When going through your pictures at the end of a day of chasing you reject pictures because they only have one tornado in them… the only fitting description for that day is Epic.
We headed north out of Childress in Texas into Oklahoma and played the waiting game, first at a gas station in Shattuck and then at a crossing of two roads near Laverne. A huge group of chasers converged here, including fellow Dutch chasers Peter and Wilfred.
So many people to talk to, but we kept an eye on the storms as well. The wait seemed to last forever in a 33 degree heat without shadows, but a storm did fire in the afternoon and we headed towards it. When we approached it in Kansas a classic supercell appeared, with a crisp anvil and updraft and rain free base.
There was no lowering yet, the storm got a tornado warning because some one reported a funnel cloud but no tornado seemed imminent. We tracked the cell a bit north and made a stop somewhere along the road.
By then the storm did have a wallcloud. This is my fourth chase and from the previous experiences my feeling was that this storm was going to produce a tornado for sure. This didn’t look anything like the storms we had chased for hours and hours into Memphis in 2011 or the ones in Texas in 2014… this looked like a matter of time.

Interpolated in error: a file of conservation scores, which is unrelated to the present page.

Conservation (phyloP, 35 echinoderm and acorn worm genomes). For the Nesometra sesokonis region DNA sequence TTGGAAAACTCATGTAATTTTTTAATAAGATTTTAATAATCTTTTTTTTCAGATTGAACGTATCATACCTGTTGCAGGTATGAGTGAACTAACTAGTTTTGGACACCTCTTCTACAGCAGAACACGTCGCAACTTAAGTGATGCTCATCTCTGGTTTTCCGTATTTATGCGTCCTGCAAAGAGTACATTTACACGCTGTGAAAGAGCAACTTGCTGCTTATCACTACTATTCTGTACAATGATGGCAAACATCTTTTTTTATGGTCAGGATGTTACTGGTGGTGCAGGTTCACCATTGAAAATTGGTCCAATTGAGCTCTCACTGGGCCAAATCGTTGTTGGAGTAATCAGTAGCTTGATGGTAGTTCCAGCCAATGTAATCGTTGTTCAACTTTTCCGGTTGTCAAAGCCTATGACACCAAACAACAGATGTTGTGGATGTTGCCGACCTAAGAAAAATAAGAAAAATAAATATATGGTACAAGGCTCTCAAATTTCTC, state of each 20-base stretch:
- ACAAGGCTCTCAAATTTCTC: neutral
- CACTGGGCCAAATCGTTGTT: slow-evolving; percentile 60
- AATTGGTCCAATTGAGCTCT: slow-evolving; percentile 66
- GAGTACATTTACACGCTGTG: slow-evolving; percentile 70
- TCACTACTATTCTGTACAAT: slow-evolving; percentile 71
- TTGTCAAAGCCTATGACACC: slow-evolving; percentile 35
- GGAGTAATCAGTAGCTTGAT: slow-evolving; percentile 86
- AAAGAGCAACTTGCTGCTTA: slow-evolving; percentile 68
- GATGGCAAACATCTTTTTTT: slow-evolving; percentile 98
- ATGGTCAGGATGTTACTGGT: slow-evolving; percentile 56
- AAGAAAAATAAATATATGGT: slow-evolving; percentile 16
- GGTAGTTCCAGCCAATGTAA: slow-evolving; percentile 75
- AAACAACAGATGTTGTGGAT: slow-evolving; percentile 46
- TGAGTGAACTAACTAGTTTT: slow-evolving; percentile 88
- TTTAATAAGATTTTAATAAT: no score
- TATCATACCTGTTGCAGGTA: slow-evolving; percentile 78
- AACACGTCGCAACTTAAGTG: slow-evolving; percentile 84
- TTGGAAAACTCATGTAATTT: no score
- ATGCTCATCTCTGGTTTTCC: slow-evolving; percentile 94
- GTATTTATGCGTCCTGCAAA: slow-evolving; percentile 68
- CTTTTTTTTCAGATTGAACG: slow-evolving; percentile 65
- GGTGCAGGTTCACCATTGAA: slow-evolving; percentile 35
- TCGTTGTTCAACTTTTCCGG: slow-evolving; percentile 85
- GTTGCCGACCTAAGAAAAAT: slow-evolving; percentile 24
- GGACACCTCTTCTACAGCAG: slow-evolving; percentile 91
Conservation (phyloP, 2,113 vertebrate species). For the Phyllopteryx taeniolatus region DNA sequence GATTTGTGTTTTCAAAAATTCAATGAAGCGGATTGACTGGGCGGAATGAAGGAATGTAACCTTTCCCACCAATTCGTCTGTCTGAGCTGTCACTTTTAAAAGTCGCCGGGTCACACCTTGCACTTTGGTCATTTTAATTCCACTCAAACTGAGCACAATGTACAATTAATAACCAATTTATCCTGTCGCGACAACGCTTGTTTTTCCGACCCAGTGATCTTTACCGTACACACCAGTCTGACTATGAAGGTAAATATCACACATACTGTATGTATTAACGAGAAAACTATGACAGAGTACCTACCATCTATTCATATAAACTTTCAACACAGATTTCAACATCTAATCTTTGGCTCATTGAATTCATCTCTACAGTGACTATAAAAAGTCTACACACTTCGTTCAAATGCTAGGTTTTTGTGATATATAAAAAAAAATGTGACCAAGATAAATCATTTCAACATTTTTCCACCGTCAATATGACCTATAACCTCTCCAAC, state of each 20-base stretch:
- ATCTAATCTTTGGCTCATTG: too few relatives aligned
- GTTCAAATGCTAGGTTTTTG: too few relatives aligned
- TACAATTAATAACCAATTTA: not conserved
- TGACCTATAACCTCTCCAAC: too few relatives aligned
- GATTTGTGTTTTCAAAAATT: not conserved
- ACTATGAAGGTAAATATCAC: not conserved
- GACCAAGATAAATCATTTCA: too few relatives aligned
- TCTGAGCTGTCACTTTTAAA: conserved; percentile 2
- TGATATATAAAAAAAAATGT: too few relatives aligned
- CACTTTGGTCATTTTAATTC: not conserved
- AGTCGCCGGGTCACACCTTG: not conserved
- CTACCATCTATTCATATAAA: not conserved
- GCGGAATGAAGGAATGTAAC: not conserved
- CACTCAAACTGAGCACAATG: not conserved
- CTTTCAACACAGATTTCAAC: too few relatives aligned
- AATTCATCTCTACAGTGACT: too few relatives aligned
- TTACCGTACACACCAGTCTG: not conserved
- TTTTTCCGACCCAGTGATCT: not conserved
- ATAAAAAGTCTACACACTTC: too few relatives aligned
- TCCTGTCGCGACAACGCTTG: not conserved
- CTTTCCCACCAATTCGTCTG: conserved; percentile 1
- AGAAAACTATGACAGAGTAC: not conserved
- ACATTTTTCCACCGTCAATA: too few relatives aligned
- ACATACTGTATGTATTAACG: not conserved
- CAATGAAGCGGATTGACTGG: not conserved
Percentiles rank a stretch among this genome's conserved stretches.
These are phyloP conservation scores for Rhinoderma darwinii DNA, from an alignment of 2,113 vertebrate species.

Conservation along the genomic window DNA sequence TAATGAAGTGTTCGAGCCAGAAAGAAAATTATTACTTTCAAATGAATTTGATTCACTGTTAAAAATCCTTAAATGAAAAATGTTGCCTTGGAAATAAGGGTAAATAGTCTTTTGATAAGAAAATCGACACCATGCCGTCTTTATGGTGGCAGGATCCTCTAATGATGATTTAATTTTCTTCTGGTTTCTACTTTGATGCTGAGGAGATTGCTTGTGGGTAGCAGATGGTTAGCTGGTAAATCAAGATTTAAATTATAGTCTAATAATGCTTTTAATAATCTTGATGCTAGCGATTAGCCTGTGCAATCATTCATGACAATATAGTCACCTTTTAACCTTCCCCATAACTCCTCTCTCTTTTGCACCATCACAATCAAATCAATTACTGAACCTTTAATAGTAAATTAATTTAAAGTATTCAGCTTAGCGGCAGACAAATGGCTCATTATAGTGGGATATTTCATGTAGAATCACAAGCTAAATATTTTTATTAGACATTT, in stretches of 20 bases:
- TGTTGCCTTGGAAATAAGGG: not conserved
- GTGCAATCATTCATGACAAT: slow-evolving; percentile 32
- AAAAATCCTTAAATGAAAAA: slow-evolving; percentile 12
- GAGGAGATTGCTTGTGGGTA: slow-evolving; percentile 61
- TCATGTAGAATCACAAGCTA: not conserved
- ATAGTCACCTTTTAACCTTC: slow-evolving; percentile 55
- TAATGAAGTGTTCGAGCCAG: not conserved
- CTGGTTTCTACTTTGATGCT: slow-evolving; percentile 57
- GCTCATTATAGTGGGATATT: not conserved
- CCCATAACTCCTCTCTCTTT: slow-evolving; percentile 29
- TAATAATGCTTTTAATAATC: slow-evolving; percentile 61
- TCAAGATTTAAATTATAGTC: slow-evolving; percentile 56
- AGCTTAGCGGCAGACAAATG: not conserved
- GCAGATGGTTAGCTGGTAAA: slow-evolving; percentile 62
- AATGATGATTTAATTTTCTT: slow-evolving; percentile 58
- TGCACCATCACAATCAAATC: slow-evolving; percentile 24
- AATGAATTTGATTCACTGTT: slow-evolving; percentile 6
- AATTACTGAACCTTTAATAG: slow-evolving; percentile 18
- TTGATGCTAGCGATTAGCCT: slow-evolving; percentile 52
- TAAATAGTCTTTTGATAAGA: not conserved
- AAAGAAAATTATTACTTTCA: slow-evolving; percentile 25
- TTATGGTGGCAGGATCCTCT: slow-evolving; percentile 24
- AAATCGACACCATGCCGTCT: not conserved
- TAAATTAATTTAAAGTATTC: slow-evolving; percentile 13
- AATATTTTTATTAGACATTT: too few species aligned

Yet the storm moved away so we had to relocate. As we got out of the van at the next stop I spotted some dust on the ground near one of the lowerings… technically a tornado, but after all the half and half pictures of the last week that was not enough. The storm teased us, dropping several well defined funnels, but condensation never reached the ground.
When it did… it was the start of an amazing chase. After a few brief ropes the tornado turned into a big trunk. We were able to track it for a bit before it lost definition in a rain curtain, at the same time a new rope tornado appeared. Not long after that yet another rope tornado formed which did grow into another solid trunk tornado that even got a horizontal vortex for a bit, the first time I have ever seen this.
While that one slowly moved into the rain two more rope tornadoes appeared. These might have been sub vortices of a larger tornado. The region in which this occurred eventually evolved into a wedge. Even though the wedge was never fully condensated the rotation was clearly evident on the ground.
The wedge had several subvortices and at one point one of them became dominant as it moved very close to Dodge City triggering a Tornado Emergency. As far as we know by now only two people were injured, yet several buildings were destroyed.
The storm did produce several more funnels and tornadoes and then weakened. We then tried to reposition but could not get to the next storm in time before daylight was lost. A double rainbow with mamatus clouds accompanied the sunset.
We are staying the night in Hutchinson, Kansas after a great meal at Applebee’s. At the moment a few thunderstorms rage on outside, so it might be a bit hard to get up in time tomorrow for another chase.